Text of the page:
# What does removing the first principal component from data signify?

The first principal component is the axis along which the data varies the most. So, what happens if I remove that while retaining all the remaining components? I am guessing that the data kind of coalesces together, but I am not sure.

• Remove it from what?
– mkt
Mar 15, 2018 at 14:45
• You can always ignore the first PC, meaning simply not use it. Then you'll be focusing on whatever the others tell you. A fairly common example is that you have various measures with dimension length all fed into a PCA. Then the first PC is sometimes interpretable as an overall summary of size and the others convey information on what is left, optimistically shape and pessimistically measurement error. Mar 15, 2018 at 14:51
• In classic, linear PCA you can and may remove any, not only first, PC not only conceptually but also actually. This amounts to removing the corresponding term from the linear combination of components as variable predictors. Mar 15, 2018 at 15:12
• Removing a dimension from a data cloud, such as removing 1st PC of it, amounts to projecting data points onto the (hyper)plane perpendicular to the axis of that dimension. Imagine as example that your data is spheroid in 3D space. The PC1 is the spheroids main axis. Removing it is the projecting onto the plane which that axis pierces at 90 degree angle. Then, you are left with spherical data cloud lying in that plane. Mar 16, 2018 at 8:35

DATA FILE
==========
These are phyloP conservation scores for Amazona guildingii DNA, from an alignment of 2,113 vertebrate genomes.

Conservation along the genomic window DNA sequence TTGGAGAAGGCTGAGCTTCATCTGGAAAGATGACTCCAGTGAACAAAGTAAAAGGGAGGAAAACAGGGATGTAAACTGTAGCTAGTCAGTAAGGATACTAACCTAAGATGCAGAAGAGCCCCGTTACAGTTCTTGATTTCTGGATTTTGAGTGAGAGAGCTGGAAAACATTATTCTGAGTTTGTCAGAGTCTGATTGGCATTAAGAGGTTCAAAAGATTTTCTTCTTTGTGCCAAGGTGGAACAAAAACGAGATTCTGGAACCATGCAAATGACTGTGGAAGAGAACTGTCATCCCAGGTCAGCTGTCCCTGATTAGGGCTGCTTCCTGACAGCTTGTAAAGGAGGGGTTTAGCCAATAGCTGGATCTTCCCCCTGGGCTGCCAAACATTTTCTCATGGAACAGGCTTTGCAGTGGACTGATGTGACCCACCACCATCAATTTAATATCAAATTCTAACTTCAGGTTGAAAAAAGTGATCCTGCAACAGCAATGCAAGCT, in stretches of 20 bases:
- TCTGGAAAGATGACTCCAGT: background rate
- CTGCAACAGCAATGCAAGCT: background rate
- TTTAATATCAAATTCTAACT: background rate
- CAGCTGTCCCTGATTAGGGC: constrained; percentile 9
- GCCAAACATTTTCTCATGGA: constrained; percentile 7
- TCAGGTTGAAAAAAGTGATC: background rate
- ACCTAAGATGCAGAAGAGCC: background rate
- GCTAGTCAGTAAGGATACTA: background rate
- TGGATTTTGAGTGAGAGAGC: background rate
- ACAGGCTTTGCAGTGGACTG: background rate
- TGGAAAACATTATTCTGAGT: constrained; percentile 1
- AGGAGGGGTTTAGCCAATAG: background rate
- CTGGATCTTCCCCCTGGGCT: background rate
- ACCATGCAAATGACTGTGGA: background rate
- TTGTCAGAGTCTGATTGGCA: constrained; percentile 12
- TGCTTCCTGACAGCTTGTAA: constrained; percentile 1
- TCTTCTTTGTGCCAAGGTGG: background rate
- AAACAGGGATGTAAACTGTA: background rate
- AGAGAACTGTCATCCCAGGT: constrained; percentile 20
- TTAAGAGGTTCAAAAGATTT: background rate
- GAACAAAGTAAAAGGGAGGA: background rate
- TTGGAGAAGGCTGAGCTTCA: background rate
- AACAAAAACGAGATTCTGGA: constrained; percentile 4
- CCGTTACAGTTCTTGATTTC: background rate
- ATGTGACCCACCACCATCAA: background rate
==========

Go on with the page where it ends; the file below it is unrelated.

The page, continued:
• Your question 'Will the data points plotted on the new axes now look more uniform'? is a puzzling one. By definition, what you are doing is ignoring (/removing) the axis of most variance in the data. Whether that is a good or a bad idea depends on your data and your question. If you are more specific about your problem, then you might get answers that can explain things more intuitively.
– mkt
Mar 16, 2018 at 8:39

## 1 Answer

Removing a dimension from a data cloud, such as removing 1st PC of it, amounts to projecting data points onto the (hyper)plane perpendicular to the axis of that dimension. Imagine as example that your data is spheroid in 3D space. The PC1 is the spheroids main axis. Removing it is the projecting onto the plane which that axis pierces at 90 degree angle. Then, you are left with spherical data cloud lying in that plane.

• I've copied this comment by @ttnphns as a community wiki answer because the comment is, more or less, an answer to this question. We have a dramatic gap between answers and questions. At least part of the problem is that some questions are answered in comments: if comments which answered the question were answers instead, we would have fewer unanswered questions.
– mkt
Aug 23, 2018 at 11:03